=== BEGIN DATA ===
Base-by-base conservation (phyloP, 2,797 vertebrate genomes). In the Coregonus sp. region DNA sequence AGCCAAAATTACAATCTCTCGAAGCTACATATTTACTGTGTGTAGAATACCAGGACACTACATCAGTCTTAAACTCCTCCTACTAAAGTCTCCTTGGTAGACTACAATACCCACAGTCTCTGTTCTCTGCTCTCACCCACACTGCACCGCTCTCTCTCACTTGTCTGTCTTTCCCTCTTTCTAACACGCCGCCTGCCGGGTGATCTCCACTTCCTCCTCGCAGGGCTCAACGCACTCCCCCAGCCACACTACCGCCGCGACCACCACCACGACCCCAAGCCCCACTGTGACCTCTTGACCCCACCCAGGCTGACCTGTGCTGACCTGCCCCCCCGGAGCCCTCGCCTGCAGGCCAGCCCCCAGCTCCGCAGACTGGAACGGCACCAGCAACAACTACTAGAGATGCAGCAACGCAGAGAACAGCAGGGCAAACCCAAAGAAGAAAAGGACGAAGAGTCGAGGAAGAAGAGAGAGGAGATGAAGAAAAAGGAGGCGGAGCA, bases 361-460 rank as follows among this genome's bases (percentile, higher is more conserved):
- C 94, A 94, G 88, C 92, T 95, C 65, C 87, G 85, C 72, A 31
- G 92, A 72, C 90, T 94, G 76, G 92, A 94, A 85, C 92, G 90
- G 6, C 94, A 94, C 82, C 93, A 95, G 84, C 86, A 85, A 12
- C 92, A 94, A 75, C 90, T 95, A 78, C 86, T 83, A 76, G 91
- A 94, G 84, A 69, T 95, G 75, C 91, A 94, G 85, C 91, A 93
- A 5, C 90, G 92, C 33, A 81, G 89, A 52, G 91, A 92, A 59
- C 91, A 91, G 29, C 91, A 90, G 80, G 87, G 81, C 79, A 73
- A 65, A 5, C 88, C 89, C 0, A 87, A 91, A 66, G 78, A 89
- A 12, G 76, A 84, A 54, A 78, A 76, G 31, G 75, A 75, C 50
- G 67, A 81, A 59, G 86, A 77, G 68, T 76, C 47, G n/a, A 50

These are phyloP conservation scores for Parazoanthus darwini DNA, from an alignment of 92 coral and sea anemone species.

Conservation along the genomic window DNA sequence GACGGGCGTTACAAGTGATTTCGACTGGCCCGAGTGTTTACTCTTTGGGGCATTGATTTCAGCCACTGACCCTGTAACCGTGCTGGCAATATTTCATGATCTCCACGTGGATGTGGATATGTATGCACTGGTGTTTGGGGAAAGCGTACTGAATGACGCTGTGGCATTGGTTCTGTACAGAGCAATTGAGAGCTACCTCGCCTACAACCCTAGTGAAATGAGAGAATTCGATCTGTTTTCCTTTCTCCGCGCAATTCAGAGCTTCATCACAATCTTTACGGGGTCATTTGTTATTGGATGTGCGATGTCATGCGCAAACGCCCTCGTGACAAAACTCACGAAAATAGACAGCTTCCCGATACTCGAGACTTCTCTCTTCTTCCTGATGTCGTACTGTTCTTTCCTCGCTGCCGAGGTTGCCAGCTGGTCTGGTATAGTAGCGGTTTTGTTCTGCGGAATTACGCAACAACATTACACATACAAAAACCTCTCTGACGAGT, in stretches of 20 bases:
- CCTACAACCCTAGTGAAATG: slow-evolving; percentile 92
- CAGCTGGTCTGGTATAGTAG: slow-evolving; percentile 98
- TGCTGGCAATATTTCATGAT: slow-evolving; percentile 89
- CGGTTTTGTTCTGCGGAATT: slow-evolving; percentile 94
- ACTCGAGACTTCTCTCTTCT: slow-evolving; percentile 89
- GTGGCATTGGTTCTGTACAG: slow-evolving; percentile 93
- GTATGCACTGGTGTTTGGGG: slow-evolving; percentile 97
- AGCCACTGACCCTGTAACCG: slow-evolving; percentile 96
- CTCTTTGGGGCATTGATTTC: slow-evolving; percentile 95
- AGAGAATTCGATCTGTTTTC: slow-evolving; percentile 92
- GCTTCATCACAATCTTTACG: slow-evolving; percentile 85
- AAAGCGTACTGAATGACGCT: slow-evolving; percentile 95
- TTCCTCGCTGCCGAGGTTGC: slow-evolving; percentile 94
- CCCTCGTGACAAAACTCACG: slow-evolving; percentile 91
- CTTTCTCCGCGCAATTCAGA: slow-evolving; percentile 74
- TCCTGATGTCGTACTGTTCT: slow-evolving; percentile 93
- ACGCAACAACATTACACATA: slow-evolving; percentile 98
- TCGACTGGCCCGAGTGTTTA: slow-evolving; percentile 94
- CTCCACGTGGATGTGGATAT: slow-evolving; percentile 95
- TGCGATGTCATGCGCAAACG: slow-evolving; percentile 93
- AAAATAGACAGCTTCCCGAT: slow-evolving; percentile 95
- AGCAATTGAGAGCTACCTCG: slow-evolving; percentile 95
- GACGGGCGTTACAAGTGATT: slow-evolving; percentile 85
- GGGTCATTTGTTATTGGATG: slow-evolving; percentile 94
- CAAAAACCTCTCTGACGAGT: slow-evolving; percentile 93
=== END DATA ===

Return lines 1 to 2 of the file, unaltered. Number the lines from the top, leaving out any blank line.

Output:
Base-by-base conservation (phyloP, 2,797 vertebrate genomes). In the Coregonus sp. region DNA sequence AGCCAAAATTACAATCTCTCGAAGCTACATATTTACTGTGTGTAGAATACCAGGACACTACATCAGTCTTAAACTCCTCCTACTAAAGTCTCCTTGGTAGACTACAATACCCACAGTCTCTGTTCTCTGCTCTCACCCACACTGCACCGCTCTCTCTCACTTGTCTGTCTTTCCCTCTTTCTAACACGCCGCCTGCCGGGTGATCTCCACTTCCTCCTCGCAGGGCTCAACGCACTCCCCCAGCCACACTACCGCCGCGACCACCACCACGACCCCAAGCCCCACTGTGACCTCTTGACCCCACCCAGGCTGACCTGTGCTGACCTGCCCCCCCGGAGCCCTCGCCTGCAGGCCAGCCCCCAGCTCCGCAGACTGGAACGGCACCAGCAACAACTACTAGAGATGCAGCAACGCAGAGAACAGCAGGGCAAACCCAAAGAAGAAAAGGACGAAGAGTCGAGGAAGAAGAGAGAGGAGATGAAGAAAAAGGAGGCGGAGCA, bases 361-460 rank as follows among this genome's bases (percentile, higher is more conserved):
- C 94, A 94, G 88, C 92, T 95, C 65, C 87, G 85, C 72, A 31